CIA-Linked Hacking Tools Tied to Longhorn Cyber Espionage GroupSymantec matches tools exposed in Vault 7 documents leak reportedly from the CIA with those used by cyber espionage group that has been targeting governments and private businesses.
Researchers at Symantec have established a connection between the Vault 7 documents released by WikiLeaks and a cyberespionage group with a multi-year history of targeting governments and private companies. WikiLeaks says the tools in Vault 7 are from the CIA.
Symantec has been watching this group, nicknamed Longhorn, since 2014. The group has been active since at least 2011, with evidence of activity dating back to 2007.
In that time, it has used a range of methods, from backdoor Trojans to zero-day vulnerabilities, to compromise 40 targets in at least 16 countries across Europe, Asia, Africa, and the Middle East. Researchers discovered one attack hit a computer in the US, but an uninstaller was immediately launched following the event -- a sign it was unintentional.
While Symantec didn't explicitly say Longhorn is the CIA, it concluded the group's tools bear similarities to those in the Vault 7 documents.
"Given the close similarities between the tools and techniques, there can be little doubt that Longhorn's activities and the Vault 7 documents are the work of the same group," the company wrote in a blog post.
For example, Vault 7 contains notes and feature release dates for a piece of malware called Fluxwire. The timeline is similar to Corentry, a Longhorn tool tracked by Symantec. According to samples obtained by Symantec, Corentry was consistently updated with new features on the same dates, or several days after, the dates listed in Vault 7.
"That's the biggest piece of evidence," says Eric Chien, director of Symantec Security Response, of the matching timelines. "It's sort of hard to argue with."
Another similarity was found between Vault 7 document Fire and Forget, a specification for installing malware modules through a tool called ArchAngel. The specification and interface used to load modules closely match a Longhorn tool called Plexor.
A third Vault 7 document includes cryptographic protocols for other malware tools, including the use of cryptography within SSL to prevent man-in-the-middle attacks, use of AES with a 32-bit key, and key exchange once per connections. All of these requirements are similar to cryptographic rules found in Longhorn.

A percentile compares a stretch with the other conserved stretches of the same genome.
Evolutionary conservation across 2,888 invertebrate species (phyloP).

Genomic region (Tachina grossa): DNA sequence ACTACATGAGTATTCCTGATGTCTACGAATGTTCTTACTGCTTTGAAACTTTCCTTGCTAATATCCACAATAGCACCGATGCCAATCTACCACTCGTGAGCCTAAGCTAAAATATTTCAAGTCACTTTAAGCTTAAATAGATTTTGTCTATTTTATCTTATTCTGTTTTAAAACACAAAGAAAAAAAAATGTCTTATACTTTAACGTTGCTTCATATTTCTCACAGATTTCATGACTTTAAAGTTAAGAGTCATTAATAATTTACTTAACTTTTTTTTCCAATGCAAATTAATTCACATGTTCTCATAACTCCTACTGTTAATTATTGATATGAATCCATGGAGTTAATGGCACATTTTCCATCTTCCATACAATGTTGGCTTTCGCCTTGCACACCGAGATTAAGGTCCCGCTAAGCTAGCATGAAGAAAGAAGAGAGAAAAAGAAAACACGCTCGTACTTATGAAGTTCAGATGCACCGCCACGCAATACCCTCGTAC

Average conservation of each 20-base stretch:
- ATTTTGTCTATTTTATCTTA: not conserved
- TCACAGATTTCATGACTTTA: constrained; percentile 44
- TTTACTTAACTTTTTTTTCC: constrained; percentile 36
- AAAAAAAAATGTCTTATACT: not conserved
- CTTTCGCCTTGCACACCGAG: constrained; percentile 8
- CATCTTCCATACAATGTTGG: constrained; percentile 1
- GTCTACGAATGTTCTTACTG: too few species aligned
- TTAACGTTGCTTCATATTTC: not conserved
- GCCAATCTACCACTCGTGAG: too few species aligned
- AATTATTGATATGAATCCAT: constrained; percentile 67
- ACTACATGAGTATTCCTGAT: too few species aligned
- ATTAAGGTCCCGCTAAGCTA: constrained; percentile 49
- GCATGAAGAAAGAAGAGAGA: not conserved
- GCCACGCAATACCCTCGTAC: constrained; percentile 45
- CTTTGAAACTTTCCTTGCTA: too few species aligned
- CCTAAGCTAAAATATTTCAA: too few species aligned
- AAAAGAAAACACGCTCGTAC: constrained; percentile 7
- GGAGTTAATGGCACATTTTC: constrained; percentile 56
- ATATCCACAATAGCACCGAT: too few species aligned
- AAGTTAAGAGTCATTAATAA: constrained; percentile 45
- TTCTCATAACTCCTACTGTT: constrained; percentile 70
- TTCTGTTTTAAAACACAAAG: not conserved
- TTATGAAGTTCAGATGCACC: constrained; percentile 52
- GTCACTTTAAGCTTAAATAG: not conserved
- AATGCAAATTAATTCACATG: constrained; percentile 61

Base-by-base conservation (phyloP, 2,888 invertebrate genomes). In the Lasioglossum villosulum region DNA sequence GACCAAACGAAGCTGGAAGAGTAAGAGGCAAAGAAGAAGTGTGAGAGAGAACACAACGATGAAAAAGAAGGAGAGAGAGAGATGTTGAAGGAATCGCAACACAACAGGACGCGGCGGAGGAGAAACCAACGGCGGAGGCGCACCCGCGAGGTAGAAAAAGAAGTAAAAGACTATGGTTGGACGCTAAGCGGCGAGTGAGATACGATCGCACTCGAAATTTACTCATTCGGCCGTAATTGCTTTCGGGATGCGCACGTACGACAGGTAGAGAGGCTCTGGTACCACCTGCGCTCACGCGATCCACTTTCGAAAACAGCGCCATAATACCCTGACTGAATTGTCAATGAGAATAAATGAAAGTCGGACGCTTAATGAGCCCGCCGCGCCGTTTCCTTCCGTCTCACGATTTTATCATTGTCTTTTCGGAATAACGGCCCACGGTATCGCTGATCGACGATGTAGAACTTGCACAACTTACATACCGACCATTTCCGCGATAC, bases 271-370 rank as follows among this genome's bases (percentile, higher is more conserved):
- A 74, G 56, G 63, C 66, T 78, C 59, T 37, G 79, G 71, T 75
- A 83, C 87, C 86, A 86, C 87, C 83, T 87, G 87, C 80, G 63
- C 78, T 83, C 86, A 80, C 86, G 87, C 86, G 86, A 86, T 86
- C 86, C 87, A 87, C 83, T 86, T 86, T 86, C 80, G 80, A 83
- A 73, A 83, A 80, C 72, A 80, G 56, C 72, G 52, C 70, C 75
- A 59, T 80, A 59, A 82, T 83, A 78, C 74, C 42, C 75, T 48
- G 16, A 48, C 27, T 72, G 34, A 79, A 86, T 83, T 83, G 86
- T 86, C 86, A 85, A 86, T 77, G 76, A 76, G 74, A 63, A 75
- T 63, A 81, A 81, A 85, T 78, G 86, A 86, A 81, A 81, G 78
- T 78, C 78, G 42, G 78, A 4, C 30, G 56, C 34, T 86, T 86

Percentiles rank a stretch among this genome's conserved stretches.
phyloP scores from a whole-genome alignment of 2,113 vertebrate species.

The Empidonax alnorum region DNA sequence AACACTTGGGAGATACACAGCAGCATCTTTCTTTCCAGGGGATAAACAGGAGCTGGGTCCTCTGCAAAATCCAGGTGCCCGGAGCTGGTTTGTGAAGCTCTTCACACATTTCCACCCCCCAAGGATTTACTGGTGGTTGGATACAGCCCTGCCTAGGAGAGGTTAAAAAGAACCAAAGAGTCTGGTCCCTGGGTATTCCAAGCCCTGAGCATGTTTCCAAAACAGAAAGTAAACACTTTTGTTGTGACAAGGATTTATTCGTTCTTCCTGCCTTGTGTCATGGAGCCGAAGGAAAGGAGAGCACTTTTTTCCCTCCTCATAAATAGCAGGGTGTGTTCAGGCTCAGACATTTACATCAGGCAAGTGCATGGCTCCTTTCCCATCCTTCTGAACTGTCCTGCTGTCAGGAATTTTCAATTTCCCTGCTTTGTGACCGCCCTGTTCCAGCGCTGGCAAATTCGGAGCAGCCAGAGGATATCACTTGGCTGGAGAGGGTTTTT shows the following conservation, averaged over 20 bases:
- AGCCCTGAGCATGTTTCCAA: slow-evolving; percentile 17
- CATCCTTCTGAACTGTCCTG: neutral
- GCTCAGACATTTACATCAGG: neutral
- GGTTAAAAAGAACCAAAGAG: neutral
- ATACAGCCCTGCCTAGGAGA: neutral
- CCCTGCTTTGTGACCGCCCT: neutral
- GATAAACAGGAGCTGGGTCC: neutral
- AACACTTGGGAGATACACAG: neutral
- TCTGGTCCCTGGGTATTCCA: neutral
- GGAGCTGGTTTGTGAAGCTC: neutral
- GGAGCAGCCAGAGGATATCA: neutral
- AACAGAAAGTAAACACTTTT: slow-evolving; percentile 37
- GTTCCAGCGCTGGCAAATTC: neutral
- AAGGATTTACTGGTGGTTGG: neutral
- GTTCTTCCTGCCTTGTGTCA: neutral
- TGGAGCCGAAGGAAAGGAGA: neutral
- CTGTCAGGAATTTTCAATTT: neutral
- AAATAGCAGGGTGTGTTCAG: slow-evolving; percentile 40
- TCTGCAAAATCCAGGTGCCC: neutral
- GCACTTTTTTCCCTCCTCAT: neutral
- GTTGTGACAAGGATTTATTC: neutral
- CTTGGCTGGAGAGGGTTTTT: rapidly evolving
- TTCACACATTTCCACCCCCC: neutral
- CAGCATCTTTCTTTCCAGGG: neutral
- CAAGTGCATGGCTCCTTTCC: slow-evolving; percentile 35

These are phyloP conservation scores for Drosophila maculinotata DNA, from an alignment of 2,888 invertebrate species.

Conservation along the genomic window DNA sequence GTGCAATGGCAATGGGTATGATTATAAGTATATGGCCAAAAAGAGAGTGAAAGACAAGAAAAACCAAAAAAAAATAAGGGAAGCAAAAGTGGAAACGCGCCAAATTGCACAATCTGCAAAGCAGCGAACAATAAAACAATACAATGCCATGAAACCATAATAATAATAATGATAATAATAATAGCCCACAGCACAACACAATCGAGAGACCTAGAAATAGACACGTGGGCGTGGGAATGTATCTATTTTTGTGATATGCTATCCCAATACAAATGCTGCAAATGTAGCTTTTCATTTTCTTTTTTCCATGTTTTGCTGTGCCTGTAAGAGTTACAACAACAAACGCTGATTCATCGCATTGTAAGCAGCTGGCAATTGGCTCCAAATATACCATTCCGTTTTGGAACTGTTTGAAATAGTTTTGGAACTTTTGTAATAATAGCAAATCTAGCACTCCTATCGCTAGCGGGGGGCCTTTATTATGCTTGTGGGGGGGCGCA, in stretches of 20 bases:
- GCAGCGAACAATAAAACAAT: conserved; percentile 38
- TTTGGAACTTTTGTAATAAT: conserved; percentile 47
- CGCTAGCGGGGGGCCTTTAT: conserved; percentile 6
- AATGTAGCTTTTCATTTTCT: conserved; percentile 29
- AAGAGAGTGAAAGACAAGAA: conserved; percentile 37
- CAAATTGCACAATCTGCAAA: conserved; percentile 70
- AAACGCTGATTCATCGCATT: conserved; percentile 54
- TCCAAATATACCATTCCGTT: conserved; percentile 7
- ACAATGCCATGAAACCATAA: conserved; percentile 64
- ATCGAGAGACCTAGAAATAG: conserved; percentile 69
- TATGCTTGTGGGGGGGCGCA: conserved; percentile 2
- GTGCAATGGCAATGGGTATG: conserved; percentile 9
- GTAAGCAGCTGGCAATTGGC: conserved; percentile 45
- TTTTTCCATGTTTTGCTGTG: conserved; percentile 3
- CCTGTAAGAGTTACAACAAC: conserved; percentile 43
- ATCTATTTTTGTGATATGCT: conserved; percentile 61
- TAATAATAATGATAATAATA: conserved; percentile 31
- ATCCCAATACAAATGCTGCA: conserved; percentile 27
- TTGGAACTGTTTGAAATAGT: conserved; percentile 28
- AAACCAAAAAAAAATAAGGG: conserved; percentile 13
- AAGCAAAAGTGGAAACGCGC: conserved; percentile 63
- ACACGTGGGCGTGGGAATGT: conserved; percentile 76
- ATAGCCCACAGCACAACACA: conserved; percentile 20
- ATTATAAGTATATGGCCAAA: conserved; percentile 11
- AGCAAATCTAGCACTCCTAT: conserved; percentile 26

Chien says the malware attack tools were built to spy on other countries. "Look at them as all-purpose backdoors," he says. "They can do anything on a machine that they would want with it."
The attacks have affected organizations in the energy, financial, telecom, aerospace, education, information technology, natural resources, and education industries. There is no trend indicating one type of industry is at greater risk, but they all have a common similarity.
"We're not seeing anything like financial attackers transferring money. Everything looks to be very espionage-related and state-espionage related," Chien says.
The activity recorded here is different from that exposed by NSA whistleblower Edward Snowden, he continues. NSA aimed to gain access to infrastructure; for example, by compromising mail servers or DNS servers.
Longhorn's toolsets are designed differently. They use "human assets," or commissioned insiders, to launch attacks within an organization. Chien cites the example of a VLC multimedia application modified to accept commands and seek documents. The application would be given to an insider who would enter the business and launch the app so the hackers could seek documents of interest.
"They wouldn't use it unknowingly," he notes. "It was designed to give to someone who knew something was going on," but didn't know what was happening behind the scenes.
Following the Vault 7 leak, Chien says it's unlikely these specific tools will be deployed again by the cyber espionage group. He says the group will revamp their toolsets and come back.
Chien emphasizes that for businesses, this is "not just another threat." Businesses need to understand the dangers, revisit their threat models, and implement a comprehensive incident response procedure for such advanced attacks.
Kelly Sheridan is Associate Editor at Dark Reading. She started her career in business tech journalism at Insurance & Technology and most recently reported for InformationWeek, where she covered Microsoft and business IT. Sheridan earned her BA at Villanova University. View Full Bio